Retirement Plan Contribution Limits for 2015

by | Oct 24, 2014 | Asset Management, Financial Planning

Last week the IRS announced retirement plan contribution limits for 2015. And the good news: they are up!

Starting next year, you can sock away the retirement plan contribution limit, or $18,000 in your deferred compensation plan or 401k account at work. Even if you are a teacher or nurse with a 403b Annuity, you can also contribute up to $18,000 to your retirement plan.

And if you are 50 years of age or more, in 2015 you can save an additional $6000 retirement plan contribution, as a catch-up contribution, for a total of $24,000 saved in a year.

If you are self-employed and have a Simplified Employee Pension (SEP), starting next year your retirement plan contribution limit goes up to $53,000.
But for some unknown reason, the plain old IRA contributions do not get a bump. The maximum IRA contribution for 2015 remains at $5500. Silly.

Good Behavior Gets Better with a Little Incentive

Way back in the 1980’s, as a rookie broker, I opened lots and lots of accounts with $2000 IRA contributions. These were tax deductible contributions for practically everyone. Write a check on April 15th and get a tax break, simple as that. And these IRA’s were easy “new account openers” for a doe-eyed baby stockbroker (like me). But the Tax Reform Act in 1986 pretty much ended that game. That tax law ended the ability to deduct the contribution if you made more than $35,000 ($50,000 if you were married).

Hard to believe the deduction ended nearly thirty years ago.

Honestly, if you made less than $35,000, putting money into an IRA made little economic sense. At that income level, real-life issues like rent, paying student loans and other debts, and saving for a down payment become WAY more important. Keep in mind in 1986 the retirement plan contribution limit to 401k accounts was just $7000. The IRA was a helpful tool to stash more money away for retirement!

As mentioned above, good behavior gets better when there is an incentive involved. When the tax deduction was removed from the equation, most folks simply STOPPED putting money into their IRA. Yes, it makes sense to save “more” for retirement. That is good behavior. Yes, it makes sense to get years and years of tax-deferred compounding. That is a benefit of good behavior.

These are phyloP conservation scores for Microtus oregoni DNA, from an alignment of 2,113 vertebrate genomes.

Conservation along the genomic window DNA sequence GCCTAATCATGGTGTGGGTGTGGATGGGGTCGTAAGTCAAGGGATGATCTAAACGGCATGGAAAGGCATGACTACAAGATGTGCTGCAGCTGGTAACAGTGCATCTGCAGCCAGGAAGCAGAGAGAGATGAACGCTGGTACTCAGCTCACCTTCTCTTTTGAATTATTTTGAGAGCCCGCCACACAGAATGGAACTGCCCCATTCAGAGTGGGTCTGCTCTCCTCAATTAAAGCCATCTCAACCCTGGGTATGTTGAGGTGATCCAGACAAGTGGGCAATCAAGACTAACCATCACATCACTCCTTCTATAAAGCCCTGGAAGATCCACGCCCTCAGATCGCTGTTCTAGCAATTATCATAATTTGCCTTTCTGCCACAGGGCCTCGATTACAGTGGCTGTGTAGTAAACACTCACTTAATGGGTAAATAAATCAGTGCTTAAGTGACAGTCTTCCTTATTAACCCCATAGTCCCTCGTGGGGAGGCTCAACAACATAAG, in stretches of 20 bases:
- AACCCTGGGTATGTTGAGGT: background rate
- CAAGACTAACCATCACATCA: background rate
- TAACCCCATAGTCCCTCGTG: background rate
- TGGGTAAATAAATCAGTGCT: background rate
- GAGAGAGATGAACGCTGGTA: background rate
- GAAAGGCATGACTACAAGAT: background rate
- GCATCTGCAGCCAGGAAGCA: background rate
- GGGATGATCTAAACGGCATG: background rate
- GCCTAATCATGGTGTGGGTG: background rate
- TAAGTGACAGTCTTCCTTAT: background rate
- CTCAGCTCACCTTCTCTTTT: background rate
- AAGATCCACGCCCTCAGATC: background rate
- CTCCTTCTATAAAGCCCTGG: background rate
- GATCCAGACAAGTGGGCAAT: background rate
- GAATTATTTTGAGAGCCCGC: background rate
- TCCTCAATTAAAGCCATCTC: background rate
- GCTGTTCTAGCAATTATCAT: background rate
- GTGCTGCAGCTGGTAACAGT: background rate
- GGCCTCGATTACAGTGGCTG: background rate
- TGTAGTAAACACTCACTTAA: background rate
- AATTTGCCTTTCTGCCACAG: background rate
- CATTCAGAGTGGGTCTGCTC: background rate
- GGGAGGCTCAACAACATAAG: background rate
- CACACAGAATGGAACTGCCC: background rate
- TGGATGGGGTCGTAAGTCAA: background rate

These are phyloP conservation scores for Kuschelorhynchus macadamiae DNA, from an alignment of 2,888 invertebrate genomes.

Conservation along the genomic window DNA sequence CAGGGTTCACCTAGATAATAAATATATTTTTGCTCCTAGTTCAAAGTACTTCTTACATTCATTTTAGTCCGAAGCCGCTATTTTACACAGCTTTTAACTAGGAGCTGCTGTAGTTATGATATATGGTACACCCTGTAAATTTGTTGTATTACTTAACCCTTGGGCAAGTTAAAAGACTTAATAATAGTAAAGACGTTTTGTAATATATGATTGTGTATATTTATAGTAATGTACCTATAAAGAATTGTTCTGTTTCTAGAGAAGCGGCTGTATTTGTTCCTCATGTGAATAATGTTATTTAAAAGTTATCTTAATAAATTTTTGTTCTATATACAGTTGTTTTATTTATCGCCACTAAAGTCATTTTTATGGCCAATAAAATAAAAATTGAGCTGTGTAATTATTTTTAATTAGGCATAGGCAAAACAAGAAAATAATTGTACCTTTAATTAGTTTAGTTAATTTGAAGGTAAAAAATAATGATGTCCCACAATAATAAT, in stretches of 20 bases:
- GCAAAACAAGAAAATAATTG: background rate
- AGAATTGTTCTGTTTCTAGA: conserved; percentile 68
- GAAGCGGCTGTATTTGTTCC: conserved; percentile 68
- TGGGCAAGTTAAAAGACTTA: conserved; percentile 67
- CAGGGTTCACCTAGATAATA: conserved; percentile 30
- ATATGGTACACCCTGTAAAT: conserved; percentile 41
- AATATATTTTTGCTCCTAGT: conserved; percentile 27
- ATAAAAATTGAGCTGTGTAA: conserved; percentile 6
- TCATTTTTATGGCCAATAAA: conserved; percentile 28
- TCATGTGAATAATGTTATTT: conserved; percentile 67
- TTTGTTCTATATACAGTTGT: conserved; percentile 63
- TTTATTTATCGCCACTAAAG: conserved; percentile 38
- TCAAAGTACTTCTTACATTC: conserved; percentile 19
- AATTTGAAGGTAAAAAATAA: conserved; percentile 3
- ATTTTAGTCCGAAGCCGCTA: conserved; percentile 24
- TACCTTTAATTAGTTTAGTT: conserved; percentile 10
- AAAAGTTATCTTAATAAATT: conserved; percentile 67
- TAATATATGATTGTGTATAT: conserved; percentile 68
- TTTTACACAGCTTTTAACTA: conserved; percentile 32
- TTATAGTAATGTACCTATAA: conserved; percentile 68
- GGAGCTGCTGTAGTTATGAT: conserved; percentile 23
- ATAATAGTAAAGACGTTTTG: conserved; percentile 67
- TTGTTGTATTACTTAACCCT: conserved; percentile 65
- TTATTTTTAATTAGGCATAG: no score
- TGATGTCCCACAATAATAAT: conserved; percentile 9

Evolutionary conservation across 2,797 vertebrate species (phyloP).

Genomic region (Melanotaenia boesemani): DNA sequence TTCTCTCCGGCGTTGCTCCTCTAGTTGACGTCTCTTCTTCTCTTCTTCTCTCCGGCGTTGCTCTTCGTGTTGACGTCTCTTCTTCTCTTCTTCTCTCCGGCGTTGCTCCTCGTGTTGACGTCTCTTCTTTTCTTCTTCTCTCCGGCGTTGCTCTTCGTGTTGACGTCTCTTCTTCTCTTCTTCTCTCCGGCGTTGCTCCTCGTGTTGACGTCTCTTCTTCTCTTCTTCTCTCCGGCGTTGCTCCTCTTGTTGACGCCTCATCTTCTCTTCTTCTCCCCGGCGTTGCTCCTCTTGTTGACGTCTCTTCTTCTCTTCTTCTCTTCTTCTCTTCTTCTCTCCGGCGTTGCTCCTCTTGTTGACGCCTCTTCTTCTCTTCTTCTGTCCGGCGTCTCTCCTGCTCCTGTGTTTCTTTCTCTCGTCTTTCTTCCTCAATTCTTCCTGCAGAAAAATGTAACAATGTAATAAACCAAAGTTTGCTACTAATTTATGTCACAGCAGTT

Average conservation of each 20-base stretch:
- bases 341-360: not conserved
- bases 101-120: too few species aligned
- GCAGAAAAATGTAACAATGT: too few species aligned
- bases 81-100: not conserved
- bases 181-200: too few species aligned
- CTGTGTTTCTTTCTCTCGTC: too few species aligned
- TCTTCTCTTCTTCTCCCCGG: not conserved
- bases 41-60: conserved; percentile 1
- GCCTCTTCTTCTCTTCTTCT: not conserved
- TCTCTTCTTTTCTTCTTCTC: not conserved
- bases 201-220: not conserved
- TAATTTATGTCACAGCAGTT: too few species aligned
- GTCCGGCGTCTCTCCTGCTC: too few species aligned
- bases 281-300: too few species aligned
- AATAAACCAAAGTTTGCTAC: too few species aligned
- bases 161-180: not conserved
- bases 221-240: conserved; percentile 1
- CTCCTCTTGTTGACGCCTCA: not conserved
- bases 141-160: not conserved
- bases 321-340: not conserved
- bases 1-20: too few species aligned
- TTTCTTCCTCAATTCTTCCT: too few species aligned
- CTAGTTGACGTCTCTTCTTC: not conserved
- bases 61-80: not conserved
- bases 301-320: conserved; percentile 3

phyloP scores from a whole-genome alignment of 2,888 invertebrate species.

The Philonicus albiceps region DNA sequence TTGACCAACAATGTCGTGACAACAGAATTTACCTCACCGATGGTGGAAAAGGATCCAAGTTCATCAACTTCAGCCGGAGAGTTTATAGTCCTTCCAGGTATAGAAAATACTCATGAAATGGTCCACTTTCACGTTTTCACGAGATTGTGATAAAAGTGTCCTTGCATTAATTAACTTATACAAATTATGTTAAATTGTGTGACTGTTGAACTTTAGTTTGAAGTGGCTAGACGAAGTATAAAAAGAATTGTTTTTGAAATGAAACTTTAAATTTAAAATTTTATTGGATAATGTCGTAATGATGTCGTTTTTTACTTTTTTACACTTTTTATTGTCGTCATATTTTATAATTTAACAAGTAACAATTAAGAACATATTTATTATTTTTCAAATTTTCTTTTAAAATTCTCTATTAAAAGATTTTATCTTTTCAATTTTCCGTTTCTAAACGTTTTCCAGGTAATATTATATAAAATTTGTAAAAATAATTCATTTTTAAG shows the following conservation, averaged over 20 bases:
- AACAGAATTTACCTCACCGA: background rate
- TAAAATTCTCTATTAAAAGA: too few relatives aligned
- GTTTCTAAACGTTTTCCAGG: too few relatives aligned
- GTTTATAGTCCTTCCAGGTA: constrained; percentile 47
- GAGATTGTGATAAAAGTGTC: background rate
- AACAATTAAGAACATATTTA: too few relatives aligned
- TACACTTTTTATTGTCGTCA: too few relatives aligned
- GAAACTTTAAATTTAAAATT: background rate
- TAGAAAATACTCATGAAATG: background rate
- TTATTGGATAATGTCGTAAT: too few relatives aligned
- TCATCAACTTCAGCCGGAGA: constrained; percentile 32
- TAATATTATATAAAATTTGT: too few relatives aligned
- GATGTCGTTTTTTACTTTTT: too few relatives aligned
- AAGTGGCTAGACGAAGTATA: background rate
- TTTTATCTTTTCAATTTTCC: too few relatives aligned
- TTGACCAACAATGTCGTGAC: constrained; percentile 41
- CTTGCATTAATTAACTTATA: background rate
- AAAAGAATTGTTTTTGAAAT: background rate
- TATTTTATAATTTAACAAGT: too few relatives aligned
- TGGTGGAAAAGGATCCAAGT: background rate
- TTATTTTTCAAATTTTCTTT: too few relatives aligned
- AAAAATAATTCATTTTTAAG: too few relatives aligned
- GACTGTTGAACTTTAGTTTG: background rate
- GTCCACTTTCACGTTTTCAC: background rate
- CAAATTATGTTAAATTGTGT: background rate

But take away the INCENTIVE, and people naturally stop and change their practice. Bad.

Currently, there is a LOT of opposition as corporations seek mergers with overseas companies, in an effort to lower their tax base. The United States has the highest corporate tax rate in the world. If this sounds like I’m off on a tangent, give me a moment. Personally, I don’t see this tax reduction as a problem, but some do. As a shareholder, I want these companies to do whatever it takes (legally) to maximize earnings. If taxes are high in one area of the globe, they should be free to find a better opportunity, elsewhere. Businesses — and humans — will do what is in THEIR best interests. That is human nature, and good behavior. When the Tax Reform Act of 1986 dropped the deductibility of IRA contributions, people stopped — they changed their behavior. Good habits work with a little incentive, but good habits cannot be legislated.

Saving money for retirement is a good habit. The deduction of the IRA retirement plan contribution was the incentive. Everyone KNOWS they ought to do it, but many do not. When there is an incentive (even a small incentive), more people take action.

If the “powers that be” in Washington really had our best interests in mind, they would reconsider bringing back the deductibility of IRA contributions. Many more individuals would gladly drop $2000, $5000, or whatever the retirement plan contribution limit is, into an IRA then. Congress could not have possibly given up THAT much revenue by foregoing the deduction, right? These accounts are were great ways to build savings for the future. Likewise, I believe corporate tax receipts would skyrocket if the US simply dropped their high tax rates for businesses.

Good behavior can get even better, when their is an incentive involved.